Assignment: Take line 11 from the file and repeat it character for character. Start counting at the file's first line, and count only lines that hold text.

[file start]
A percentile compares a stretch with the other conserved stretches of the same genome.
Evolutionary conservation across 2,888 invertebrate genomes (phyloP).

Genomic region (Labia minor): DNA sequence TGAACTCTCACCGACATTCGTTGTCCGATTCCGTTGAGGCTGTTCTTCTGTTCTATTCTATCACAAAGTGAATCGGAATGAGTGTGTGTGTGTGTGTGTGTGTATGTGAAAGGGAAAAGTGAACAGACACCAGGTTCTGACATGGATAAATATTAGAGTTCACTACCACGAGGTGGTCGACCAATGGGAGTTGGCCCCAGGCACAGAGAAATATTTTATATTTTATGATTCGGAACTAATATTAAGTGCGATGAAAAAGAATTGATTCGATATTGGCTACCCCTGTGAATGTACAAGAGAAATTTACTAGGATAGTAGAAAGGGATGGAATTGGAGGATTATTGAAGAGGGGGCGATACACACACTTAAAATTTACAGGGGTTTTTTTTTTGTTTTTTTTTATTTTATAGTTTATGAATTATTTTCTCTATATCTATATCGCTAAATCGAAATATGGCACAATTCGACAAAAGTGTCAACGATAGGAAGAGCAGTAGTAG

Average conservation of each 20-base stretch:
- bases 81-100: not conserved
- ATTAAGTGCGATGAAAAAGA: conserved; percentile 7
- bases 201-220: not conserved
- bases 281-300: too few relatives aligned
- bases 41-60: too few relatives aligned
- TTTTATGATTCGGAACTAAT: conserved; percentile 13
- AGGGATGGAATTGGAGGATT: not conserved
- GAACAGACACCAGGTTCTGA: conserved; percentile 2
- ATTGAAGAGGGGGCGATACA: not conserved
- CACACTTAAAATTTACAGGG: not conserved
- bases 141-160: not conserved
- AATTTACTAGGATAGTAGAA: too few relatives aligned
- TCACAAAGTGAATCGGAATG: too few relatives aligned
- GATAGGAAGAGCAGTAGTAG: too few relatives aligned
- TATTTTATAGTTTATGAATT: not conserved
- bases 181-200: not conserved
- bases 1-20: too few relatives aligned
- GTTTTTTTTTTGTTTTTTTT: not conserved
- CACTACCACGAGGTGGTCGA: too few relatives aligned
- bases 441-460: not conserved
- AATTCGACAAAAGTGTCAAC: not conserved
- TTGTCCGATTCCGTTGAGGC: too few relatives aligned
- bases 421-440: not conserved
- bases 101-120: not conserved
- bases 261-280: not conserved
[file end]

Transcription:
- AGGGATGGAATTGGAGGATT: not conserved